What if you could reach back into your past and clutch hold of that one JRPG, the one that delighted your imagination, and showed you impossible worlds? That one 16-bit classic that made you fall in love with gaming as a storytelling medium; what if you could drag it back with you into modernity and experience it new, and what if it looked and sounded exactly as you remember it in your mind's eye?
Octopath Traveler was directed and produced by an inspired group of 30-somethings who grew up playing games in the golden age of 16-bit JRPGs, and their goal was to make just such a modern revival possible. By some wonderful techno-alchemical process they have managed isolate those jewels of nostalgia that sparkle in the hearts of nerdy grownups, break them down, refine them, and recombine them into something totally novel, yet warm, cozy, and familiar.
Octopath Traveler's gorgeous "HD-2D" aesthetic is where new and retro most noticeably collide. The combination of polygonal geometry, pixel-art coats of paint, sprites, and modern lighting effects make for a dazzling show. There's something undeniably charming about watching Alfyn the apothecary's four-frame running animation as he crosses a bridge over beautifully-rendered, 3D running water that glistens and casts realistic light reflections against the camera. A potent depth of field effect and 16-bit drapings over 3D buildings make every corner of every town look like a beautiful pop-up book diorama.
As I write this review I'm listening to the Octopath Traveler OST, and I can soberly say that this is one of the best video game OSTs of the generation. Composer Yasunori Nishiki has achieved something truly worthy of this special project. Here you'll find clarinets and strings to melt your heart; bells and woodwinds to spur you on in your adventure into unknown lands; and booming orchestral crescendos to get your blood pumping during combat.
There are certain compositions from Nobuo Uematsu that can still bring a tear to my eye and remind me of my childhood, and it's wonderful to think that, 20 years from now, some of you younger gamers will hear a piece of music from this game that will affect you in the same bittersweet way.
That's enough about the sights and sounds. You guys are here for a story, and lucky for you, you get eight of them. The titular "Octopath" refers to the eight separate paths these eight protagonists take, and each is unique. Pretty much every journey and adventure archetype is represented here. Tragic heroes looking to restore their purpose, devil-may-care thieves looking to prove that they're the best at what they do, bored merchants looking for coin and adventure, the stout-hearted knight looking for justice, the pure-hearted priestess looking for light... They're all here, and more besides.
Due to the variety of motives and personality quirks you'll encounter throughout your play time, you're sure to meet some heroes you love, and some that you don't care for so much. I resonated with all eight protags, fortunately, but a robust job system ensures that you can keep your favorite characters in your party for the majority of your playtime without conceding the skills or attacks you find most useful.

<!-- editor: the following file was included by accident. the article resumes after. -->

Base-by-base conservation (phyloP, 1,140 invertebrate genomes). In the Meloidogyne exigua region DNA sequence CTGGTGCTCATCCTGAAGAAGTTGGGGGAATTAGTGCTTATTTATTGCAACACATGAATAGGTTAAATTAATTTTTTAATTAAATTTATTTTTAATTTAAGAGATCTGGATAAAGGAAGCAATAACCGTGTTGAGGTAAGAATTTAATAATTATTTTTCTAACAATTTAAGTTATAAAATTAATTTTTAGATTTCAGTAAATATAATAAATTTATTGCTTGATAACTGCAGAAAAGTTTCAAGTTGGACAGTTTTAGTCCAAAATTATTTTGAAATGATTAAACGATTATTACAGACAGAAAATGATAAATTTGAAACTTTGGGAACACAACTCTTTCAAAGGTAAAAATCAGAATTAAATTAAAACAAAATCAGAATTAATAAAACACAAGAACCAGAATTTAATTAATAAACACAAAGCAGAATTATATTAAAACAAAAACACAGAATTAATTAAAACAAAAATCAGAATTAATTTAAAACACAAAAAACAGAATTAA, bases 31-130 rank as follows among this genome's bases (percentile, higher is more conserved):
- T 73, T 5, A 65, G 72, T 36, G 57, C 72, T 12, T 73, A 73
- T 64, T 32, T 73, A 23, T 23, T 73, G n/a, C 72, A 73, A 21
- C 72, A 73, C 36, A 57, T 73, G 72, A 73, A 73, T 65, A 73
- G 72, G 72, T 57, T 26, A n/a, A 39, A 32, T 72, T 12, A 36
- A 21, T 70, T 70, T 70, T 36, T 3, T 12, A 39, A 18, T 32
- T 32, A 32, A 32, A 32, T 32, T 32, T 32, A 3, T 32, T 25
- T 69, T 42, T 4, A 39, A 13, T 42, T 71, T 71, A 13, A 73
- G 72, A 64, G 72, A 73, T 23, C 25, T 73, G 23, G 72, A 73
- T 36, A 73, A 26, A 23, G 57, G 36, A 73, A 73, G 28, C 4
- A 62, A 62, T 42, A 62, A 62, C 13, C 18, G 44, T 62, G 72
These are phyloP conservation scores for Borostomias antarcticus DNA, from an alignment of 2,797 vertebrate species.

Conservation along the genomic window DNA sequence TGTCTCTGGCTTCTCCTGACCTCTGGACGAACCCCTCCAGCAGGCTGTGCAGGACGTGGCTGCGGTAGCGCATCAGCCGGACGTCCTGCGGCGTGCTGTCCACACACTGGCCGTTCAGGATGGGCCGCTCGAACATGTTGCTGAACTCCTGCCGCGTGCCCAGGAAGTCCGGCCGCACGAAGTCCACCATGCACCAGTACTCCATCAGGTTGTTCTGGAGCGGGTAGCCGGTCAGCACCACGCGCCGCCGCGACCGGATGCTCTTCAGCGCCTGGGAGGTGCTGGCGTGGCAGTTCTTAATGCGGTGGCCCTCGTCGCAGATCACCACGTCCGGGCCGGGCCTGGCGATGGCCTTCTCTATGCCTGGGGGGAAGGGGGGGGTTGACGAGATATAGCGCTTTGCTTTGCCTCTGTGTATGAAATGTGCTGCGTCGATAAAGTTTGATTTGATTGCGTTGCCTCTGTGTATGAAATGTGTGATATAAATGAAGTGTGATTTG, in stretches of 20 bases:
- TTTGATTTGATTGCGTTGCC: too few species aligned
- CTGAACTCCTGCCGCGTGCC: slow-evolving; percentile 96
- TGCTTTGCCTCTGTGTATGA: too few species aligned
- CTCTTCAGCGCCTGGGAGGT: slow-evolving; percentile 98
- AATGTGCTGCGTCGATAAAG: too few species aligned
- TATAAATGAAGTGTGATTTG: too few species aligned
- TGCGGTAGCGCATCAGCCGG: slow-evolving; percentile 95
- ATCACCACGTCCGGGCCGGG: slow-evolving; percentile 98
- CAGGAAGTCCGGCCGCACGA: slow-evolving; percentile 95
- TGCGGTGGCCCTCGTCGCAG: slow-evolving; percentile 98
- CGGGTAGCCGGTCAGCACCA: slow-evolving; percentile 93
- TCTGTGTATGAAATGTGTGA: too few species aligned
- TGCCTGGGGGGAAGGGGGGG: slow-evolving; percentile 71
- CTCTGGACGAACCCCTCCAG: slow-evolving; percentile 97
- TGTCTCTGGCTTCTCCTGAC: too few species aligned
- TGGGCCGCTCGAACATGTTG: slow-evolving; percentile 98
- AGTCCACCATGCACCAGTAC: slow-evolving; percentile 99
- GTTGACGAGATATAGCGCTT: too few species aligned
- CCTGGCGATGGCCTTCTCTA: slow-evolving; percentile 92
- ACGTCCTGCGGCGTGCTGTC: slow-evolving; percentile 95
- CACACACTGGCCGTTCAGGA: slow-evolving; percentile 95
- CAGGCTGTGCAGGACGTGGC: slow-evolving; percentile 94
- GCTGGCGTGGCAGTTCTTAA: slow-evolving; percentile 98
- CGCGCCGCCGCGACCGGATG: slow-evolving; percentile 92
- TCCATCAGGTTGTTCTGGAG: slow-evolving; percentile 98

Each character also has his or her own unique "path action," which gives them unique abilities in, but more importantly out, of battle. The thief Therion can attempt to steal items from most of the NPCs you encounter, and some extremely powerful and valuable items can be procured this way. Ophilia can "guide" NPCs to help in battle, and Alfyn can speak to town residents to find hidden items or unlock special discounts. Every single path action has its utility, and the more characters you recruit, the more rewarding exploring towns and cities becomes.
Some side-quests require you to think outside of the box and make the most of the path actions available to you at any given time. Figuring out who you need in your party and when adds a neat little layer to what would otherwise be ho-hum fetch or combat side-quests.
With the return to the "golden age" of JRPGs comes the revival of some annoying quirks that haven't aged so well. Random encounters trigger frequently, making exploration feel tedious at times. Thankfully there's a passive skill you can unlock for Cyrus to reduce the encounter rate.
Combat is also, for the most part, fast and fun. Discovering and exploiting enemy weaknesses allows you to "break" them, rendering them defenseless and stunned for a turn. Your toons also build up boost points each turn, which can stack and be used at your discretion. There's no better feeling than wearing down and breaking a boss, then unleashing a torrent of fully-boosted and buffed attacks from your entire party.
I found Octopath Traveler to be a satisfying challenge, demanding that I approach every story chapter properly equipped and appropriately leveled. The pacing is wonderful, and item hoarders may find their stock running low by the mid-game.
And when I say mid-game, I'm talking anywhere from 30-40 hours into your journey. For those of you who, like me, enjoy taking your time, peering into every nook and cranny, and completing side-quests as you go, Octopath Traveler can easily provide 70-100 hours of enjoyment. This is a game that bids you take your time, and if you're willing to indulge your patient curiosity, I think you'll relish your time with this game.
Octopath Traveler isn't without its flaws, and it's not for everyone, but you already knew clicking into this review whether the game is "for you" or not. If the beautiful HD-2D visuals arrested your attention, and you've been craving a game that could faithfully capture the magic you felt playing RPGs as a kid, then this is something that belongs in your library. Octopath Traveler is absolutely enchanting, and a time-bending classic that, itself, will stand the test of time.
ComicBook's Score: 4.5 / 5